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I left Lima five days after my arrival, on February 5th, going by steamer to the port of Mollendo, where I arrived on February 7th. There I met the railway line of the Peruvian Corporation from the sea coast to Arequipa and Cuzco. A magnificent private car had been placed at my disposal by the Peruvian Corporation, in which I was able to make myself comfortable for the several days which the journey lasted. Not only so, but the Peruvian Corporation kindly looked after my welfare in a most thoughtful way during the whole time I travelled on their line, for which I am indeed extremely grateful, as the travelling in that country would have otherwise been less pleasant.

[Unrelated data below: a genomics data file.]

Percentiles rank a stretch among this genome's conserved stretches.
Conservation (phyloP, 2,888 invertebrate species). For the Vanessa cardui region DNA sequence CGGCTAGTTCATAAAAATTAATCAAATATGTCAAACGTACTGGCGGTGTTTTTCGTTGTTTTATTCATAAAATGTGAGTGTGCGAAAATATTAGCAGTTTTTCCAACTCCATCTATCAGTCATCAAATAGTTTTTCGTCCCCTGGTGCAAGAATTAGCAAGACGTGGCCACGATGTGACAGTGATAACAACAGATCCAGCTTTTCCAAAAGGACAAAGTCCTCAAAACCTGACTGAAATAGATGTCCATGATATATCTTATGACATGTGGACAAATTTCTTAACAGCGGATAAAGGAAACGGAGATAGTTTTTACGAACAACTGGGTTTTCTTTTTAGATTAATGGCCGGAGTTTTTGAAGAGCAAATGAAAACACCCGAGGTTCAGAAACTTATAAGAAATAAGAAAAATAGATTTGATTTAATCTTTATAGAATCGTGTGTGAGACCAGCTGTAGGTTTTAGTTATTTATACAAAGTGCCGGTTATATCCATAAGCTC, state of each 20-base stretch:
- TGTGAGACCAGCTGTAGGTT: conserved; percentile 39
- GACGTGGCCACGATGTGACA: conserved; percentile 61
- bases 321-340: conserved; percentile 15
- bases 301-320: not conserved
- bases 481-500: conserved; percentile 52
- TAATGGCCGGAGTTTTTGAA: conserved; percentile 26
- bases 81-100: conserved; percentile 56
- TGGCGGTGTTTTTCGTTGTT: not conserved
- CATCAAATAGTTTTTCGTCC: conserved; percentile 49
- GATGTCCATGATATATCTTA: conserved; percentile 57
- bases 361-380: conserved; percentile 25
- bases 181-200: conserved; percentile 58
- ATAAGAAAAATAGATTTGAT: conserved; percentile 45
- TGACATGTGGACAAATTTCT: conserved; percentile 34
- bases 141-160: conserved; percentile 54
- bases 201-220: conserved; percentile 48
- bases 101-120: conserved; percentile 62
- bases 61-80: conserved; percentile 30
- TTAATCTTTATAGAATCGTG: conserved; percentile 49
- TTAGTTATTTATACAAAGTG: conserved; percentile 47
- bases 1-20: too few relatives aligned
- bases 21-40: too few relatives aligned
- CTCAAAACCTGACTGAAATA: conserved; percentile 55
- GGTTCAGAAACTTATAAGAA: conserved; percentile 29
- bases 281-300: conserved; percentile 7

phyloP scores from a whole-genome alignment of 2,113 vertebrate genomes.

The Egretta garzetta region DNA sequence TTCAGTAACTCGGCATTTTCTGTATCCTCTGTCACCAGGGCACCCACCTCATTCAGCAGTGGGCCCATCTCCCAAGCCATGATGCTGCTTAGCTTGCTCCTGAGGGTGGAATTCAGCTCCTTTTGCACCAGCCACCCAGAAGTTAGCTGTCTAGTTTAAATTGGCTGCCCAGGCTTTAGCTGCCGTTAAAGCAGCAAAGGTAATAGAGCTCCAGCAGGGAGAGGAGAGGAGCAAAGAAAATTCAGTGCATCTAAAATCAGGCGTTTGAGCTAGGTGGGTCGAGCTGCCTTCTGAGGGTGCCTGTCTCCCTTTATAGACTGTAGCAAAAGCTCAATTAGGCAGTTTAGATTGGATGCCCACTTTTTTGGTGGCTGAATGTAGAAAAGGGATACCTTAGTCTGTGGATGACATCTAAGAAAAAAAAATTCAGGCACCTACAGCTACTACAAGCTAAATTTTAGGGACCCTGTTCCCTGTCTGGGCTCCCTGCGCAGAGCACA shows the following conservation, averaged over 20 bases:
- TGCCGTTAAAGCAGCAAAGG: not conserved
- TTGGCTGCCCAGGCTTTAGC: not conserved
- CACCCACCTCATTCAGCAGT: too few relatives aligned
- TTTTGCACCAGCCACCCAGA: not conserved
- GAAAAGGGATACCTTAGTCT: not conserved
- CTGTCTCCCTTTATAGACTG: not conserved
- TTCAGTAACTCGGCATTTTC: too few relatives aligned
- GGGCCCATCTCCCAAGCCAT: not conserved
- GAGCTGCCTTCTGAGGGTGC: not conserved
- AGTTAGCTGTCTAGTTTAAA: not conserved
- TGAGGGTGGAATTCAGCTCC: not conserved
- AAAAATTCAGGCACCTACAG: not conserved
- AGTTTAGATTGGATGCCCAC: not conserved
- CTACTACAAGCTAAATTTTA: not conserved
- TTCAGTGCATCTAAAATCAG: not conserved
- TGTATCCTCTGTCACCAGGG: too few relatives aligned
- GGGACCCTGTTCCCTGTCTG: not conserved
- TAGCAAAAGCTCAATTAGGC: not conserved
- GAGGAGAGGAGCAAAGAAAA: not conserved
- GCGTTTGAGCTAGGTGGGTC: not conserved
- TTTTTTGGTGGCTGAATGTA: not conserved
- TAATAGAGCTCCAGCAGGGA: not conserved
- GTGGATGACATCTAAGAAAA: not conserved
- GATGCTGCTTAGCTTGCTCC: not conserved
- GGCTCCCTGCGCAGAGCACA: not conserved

Neither is the ancient rule amiss, to bend nature, as a wand, to a contrary extreme, whereby to set it right, understanding it, where the contrary extreme is no vice. Let not a man force a habit upon himself, with a perpetual continuance, but with some intermission. For both the pause reinforceth the new onset; and if a man that is not perfect, be ever in practice, he shall as well practise his errors, as his abilities, and induce one habit of both; and there is no means to help this, but by seasonable intermissions. But let not a man trust his victory over his nature, too far; for nature will lay buried a great time, and yet revive, upon the occasion or temptation. Like as it was with AEsop's damsel, turned from a cat to a woman, who sat very demutely at the board's end, till a mouse ran before her. Therefore, let a man either avoid the occasion altogether; or put himself often to it, that he may be little moved with it. A man's nature is best perceived in privateness, for there is no affectation; in passion, for that putteth a man out of his precepts; and in a new case or experiment, for there custom leaveth him. They are happy men, whose natures sort with their vocations; otherwise they may say, multum incola fuit anima mea; when they converse in those things, they do not affect. In studies, whatsoever a man commandeth upon himself, let him set hours for it; but whatsoever is agreeable to his nature, let him take no care for any set times; for his thoughts will fly to it, of themselves; so as the spaces of other business, or studies, will suffice. A man's nature, runs either to herbs or weeds; therefore let him seasonably water the one, and destroy the other.

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